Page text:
Thanks to the impetus provided by an inspired comment on the previous blog entry, Igor and I got excited about the idea of analyzing the average RVU rate for all CPT codes, broken down by procedure type. Are "well codes" paid at the same rate as "sick codes?" What about hospital visits? Imms Admin?
Well, we calculated it for you, and the results are fascinating.
The other day, I posted our new Sick:Well visit benchmarks that take into account the -25 modifier usage. I remarked that there appeared to be an interesting dip in the benchmark in 2004 and asked if anyone had an explanation.
Turns out that Chipsblog Super Fan (my label) Dr. Suzanne Berman did a little research in her practice and may have come up with some of the answer. At first, she wrote to me:
While I was at Skytop lecturing last week, I ran into JR Vought - actually, he literally ran into me on purpose - who proceeded to do what he usually does in my classes, which is ask me questions which are somewhere between really good and yanking my chain.
A long time ago, PCC came up with the concept of an important pediatric clinical measurement, the Sick-to-Well Visit ratio. The concept was straightforward: how could we encapsulate, in a single number, a practice's focus on providing preventive care?
The ratio and another (intentional) use - it's a really good indicator of the financial health of a practice. There are exceptions - queue Lynn Cramer - but unless a practice has a strong chronic disease management program in place, I can tell a lot about a practice based on this simple number.
Let me preface this information with two important facts:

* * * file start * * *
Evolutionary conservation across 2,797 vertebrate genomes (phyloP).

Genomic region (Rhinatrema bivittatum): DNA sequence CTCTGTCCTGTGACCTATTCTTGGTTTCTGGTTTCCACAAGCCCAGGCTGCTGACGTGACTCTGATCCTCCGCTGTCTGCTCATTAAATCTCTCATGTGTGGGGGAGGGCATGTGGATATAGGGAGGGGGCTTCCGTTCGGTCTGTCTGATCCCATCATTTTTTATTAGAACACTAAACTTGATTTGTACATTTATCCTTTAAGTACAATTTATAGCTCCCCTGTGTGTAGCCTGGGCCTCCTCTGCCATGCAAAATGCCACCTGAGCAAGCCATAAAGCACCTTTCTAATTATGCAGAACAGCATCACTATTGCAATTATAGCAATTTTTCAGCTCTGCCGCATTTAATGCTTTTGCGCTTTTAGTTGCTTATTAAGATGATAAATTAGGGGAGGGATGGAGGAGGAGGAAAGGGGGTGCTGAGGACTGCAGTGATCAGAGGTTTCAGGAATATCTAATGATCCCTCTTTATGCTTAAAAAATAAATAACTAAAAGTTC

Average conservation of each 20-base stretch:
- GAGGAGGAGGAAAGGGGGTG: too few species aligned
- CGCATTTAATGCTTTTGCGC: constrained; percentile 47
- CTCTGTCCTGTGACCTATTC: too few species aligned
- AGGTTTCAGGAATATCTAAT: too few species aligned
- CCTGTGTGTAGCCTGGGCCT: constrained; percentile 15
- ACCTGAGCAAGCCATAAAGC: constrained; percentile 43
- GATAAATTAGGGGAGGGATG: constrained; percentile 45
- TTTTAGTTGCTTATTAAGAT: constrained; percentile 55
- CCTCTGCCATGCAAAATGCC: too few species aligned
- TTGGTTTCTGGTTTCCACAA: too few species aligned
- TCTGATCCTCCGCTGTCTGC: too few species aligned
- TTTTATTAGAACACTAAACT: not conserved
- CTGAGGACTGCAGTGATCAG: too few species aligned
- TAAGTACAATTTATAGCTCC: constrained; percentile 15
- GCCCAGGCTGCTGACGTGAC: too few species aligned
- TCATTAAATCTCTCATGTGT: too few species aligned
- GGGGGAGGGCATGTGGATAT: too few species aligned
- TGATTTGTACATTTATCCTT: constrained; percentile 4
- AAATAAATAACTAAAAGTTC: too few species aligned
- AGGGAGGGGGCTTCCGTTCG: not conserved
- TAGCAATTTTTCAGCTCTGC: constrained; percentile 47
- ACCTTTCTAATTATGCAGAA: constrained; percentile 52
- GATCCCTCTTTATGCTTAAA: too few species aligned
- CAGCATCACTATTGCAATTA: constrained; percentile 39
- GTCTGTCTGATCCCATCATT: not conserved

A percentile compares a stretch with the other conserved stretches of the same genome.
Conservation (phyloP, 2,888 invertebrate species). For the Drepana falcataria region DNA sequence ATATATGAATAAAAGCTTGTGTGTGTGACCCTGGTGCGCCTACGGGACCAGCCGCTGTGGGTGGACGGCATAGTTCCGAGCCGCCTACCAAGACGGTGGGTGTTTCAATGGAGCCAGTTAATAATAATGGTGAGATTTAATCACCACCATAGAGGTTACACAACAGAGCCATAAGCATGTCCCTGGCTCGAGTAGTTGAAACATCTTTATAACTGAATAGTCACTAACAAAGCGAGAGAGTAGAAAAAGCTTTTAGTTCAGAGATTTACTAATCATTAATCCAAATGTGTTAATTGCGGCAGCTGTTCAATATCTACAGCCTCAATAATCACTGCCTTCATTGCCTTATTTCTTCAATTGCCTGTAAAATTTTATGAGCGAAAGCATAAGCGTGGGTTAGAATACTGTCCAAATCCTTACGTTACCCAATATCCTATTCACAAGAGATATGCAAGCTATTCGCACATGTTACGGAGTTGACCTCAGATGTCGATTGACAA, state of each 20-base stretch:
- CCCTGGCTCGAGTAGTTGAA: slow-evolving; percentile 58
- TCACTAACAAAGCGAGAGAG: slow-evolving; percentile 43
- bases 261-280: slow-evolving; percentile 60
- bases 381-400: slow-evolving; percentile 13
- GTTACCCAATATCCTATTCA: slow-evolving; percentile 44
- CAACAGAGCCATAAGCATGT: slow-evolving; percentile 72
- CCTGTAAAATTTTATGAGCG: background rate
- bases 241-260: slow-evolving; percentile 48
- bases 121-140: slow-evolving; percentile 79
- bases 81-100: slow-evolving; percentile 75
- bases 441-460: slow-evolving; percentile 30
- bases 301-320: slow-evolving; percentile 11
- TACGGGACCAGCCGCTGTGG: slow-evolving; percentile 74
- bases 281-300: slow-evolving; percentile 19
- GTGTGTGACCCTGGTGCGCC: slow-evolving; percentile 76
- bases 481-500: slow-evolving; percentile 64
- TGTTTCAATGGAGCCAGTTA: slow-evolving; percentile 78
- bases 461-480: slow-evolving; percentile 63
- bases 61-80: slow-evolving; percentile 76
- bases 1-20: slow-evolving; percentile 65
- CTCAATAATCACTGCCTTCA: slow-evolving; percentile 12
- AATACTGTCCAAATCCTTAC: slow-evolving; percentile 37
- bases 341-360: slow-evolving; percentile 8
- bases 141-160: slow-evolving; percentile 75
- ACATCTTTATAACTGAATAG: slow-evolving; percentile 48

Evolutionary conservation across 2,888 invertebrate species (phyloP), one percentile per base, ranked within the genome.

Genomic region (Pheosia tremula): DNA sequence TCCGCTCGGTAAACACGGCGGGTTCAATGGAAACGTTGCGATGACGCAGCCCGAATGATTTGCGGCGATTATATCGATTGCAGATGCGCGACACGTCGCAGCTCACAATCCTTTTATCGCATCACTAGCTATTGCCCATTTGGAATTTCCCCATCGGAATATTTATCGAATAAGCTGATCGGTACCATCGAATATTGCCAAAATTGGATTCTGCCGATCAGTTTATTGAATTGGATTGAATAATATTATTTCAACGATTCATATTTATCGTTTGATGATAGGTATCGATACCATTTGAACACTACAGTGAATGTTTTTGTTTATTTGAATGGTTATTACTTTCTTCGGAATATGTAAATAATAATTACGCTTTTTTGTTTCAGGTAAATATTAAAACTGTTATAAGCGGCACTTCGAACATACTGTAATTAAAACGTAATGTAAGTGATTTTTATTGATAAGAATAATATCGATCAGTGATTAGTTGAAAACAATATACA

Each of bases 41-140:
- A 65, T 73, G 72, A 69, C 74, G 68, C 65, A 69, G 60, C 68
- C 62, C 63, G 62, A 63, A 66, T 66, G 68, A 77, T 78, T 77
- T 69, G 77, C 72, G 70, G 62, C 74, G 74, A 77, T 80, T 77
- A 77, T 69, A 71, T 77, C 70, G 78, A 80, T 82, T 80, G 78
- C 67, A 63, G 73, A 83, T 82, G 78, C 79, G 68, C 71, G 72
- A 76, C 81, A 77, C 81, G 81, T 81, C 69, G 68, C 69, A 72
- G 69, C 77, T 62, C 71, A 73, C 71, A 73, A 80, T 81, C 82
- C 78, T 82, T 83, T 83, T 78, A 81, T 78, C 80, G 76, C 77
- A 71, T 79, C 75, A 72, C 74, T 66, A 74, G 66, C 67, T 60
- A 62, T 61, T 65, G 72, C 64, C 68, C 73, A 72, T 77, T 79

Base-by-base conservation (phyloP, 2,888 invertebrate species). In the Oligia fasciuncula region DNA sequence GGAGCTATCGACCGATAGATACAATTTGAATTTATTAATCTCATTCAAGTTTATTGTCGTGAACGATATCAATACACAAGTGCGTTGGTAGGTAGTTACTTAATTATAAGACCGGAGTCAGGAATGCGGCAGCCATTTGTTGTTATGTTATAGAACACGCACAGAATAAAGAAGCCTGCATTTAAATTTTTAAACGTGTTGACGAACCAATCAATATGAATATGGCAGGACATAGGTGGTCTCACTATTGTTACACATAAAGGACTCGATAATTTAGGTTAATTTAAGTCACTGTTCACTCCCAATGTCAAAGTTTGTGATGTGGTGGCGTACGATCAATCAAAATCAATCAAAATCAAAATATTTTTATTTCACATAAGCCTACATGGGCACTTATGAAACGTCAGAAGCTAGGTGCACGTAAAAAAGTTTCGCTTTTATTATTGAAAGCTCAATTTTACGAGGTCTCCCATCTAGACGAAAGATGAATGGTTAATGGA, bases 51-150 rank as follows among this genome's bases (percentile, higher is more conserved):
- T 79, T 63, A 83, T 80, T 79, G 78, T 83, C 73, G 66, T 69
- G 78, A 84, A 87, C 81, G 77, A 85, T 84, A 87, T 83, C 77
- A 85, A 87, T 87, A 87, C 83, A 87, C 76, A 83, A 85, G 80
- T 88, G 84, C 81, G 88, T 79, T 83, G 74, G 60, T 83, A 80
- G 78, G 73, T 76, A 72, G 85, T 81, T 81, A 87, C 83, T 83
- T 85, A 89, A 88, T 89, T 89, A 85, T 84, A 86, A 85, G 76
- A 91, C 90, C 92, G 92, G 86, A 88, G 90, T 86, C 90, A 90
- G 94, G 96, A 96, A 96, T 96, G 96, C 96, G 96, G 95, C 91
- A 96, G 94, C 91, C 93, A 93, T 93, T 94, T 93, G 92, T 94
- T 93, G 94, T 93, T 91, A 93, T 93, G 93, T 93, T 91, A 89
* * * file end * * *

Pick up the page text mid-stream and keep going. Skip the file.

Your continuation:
In a day or so, I'm going to do an interesting followup on our examination of the impact of the economy on pediatric practices, so something related to tide you over
For years, I have promoted the concept of doing more well visits in your pediatric practice. I believe that it’s not only a clinically superior path, it also is more financially beneficial to the practice.
Among the many positions I take during these talks is that the visits most often missed in your practices are those visits between 6 and 11 - after the imms stop and before the sports physicals begin. These visits tend to be among the faster well visits (when compared, say, to a teen girl or those newborns), but they are just as important.
According to CDC and The American Academy of Allergy Asthma & Immunology (check out THAT acronym!), children with asthma should be kept up to date with their flu shots.
Before I get into today’s info, I want to remind people of our AAP-endorsed Pediatric Coding and Practice Management conference in two weeks in Columbus and of our new audio conferences (starting next week).